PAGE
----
The Role of Inflammatory Cytokines in Cardiac Arrest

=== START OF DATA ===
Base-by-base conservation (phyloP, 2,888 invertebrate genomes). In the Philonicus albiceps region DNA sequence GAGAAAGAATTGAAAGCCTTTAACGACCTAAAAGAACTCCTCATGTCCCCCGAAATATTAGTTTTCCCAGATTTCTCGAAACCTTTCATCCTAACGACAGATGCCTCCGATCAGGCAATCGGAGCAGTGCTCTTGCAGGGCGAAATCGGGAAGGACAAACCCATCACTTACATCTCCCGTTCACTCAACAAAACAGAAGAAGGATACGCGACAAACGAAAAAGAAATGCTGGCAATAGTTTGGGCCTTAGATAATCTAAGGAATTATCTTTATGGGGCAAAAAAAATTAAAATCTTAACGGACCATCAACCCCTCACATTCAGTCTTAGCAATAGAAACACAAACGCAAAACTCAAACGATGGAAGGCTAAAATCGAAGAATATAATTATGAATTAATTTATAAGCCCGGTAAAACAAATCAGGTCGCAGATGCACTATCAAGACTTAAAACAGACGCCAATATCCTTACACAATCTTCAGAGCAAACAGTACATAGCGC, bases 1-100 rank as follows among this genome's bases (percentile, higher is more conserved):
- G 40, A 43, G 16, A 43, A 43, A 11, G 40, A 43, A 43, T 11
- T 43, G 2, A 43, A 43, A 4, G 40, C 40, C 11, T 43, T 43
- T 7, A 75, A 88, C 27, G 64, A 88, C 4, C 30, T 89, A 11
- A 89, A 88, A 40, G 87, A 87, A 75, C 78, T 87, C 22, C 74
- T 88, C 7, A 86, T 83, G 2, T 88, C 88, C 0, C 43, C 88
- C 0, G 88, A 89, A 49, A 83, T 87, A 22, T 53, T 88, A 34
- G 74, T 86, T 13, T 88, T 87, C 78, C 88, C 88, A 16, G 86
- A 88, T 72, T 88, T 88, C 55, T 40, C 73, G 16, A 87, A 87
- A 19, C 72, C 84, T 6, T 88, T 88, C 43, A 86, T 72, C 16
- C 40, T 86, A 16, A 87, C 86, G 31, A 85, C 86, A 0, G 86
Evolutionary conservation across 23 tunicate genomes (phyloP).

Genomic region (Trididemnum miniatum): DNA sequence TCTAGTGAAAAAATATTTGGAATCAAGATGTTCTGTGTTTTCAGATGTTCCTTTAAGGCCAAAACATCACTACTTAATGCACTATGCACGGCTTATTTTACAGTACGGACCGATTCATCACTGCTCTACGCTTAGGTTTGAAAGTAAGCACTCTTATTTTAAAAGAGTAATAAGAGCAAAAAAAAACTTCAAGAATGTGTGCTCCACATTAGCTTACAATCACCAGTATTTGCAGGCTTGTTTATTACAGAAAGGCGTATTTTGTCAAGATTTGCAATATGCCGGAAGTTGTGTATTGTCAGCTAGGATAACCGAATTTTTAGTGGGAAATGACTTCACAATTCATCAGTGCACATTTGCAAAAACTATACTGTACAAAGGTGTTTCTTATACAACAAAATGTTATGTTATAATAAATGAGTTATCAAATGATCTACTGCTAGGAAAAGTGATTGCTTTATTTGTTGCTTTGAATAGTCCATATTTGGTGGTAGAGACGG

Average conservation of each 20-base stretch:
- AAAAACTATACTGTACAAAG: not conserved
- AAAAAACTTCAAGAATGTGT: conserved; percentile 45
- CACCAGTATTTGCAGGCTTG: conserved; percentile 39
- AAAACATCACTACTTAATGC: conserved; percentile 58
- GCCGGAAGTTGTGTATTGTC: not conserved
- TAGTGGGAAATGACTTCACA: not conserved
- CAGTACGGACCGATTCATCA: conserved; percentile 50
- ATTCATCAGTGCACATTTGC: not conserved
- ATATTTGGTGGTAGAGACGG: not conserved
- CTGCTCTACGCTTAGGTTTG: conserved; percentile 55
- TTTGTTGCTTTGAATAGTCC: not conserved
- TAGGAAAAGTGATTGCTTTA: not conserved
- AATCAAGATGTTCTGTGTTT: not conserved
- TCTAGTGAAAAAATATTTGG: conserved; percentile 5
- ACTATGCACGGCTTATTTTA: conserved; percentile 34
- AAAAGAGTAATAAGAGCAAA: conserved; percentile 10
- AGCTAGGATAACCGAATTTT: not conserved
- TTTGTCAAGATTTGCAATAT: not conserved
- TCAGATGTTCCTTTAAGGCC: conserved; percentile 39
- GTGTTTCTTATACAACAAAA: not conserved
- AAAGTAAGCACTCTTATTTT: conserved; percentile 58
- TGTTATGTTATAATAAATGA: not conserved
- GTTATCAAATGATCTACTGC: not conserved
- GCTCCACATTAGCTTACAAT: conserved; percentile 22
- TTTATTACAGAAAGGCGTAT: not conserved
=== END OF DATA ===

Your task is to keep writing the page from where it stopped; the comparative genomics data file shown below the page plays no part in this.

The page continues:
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Introduction:Post-cardiac arrest syndrome (PCAS) is characterized by systemic ischemia/reperfusion injury, anoxic brain injury, and post-arrest myocardial dysfunction superimposed on a precipitating pathology. The role of inflammatory cytokines in cardiac arrest remains unclear.Aims:We aimed to describe, with an emphasis on clinical applications, what is known about the role of inflammatory cytokines in cardiac arrest.Data Sources:A PubMed literature review was performed for relevant articles. Only articles in English that studied cytokines in patients with cardiac arrest were included.Results:Cytokines play a crucial role in the pathogenesis of PCAS. Following cardiac arrest, the large release of circulating cytokines mediates the ischemia/reperfusion injury, brain dysfunction, and myocardial dysfunction seen. Interleukins, tumor necrosis factor, and matrix metalloproteinases all play a unique prognostic role in PCAS. High levels of inflammatory cytokines have been associated with mortality and/or poor neurologic outcomes. Interventions to modify the systemic inflammation seen in PCAS continue to be heavily studied. Currently, the only approved medical intervention for comatose patients following cardiac arrest is targeted temperature management. Medical agents, including minocycline and sodium sulfide, have demonstrated promise in animal models.Conclusions:The role of inflammatory cytokines for both short- and long-term outcomes is an important area for future investigation.

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